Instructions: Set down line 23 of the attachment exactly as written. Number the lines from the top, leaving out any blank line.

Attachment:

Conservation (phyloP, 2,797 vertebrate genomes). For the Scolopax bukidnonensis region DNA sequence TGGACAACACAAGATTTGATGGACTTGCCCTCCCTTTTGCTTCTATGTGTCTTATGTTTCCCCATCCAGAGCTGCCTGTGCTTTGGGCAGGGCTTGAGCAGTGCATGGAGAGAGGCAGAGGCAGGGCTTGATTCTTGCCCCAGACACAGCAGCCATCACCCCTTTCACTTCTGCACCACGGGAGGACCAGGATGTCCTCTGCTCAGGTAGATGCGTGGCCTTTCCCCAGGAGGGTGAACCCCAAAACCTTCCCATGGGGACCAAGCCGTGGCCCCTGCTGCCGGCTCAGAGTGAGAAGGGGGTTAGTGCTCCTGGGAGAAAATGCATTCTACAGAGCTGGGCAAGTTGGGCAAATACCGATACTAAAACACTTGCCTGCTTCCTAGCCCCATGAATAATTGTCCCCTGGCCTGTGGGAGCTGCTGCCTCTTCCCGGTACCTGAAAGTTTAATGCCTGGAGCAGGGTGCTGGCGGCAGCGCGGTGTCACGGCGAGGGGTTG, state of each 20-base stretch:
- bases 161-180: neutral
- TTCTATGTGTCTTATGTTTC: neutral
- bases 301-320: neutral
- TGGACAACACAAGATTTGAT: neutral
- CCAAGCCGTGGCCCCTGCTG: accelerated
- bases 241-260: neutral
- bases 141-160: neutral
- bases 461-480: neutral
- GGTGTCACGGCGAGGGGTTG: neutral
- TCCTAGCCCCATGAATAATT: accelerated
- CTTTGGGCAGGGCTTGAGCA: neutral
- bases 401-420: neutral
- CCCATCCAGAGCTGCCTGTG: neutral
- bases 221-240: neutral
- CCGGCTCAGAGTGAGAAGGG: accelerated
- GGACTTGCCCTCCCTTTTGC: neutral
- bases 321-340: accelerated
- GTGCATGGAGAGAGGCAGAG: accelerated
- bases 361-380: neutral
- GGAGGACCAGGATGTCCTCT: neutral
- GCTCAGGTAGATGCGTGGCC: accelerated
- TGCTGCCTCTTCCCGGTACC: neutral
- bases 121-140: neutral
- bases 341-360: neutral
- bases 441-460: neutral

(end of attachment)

- TGCTGCCTCTTCCCGGTACC: neutral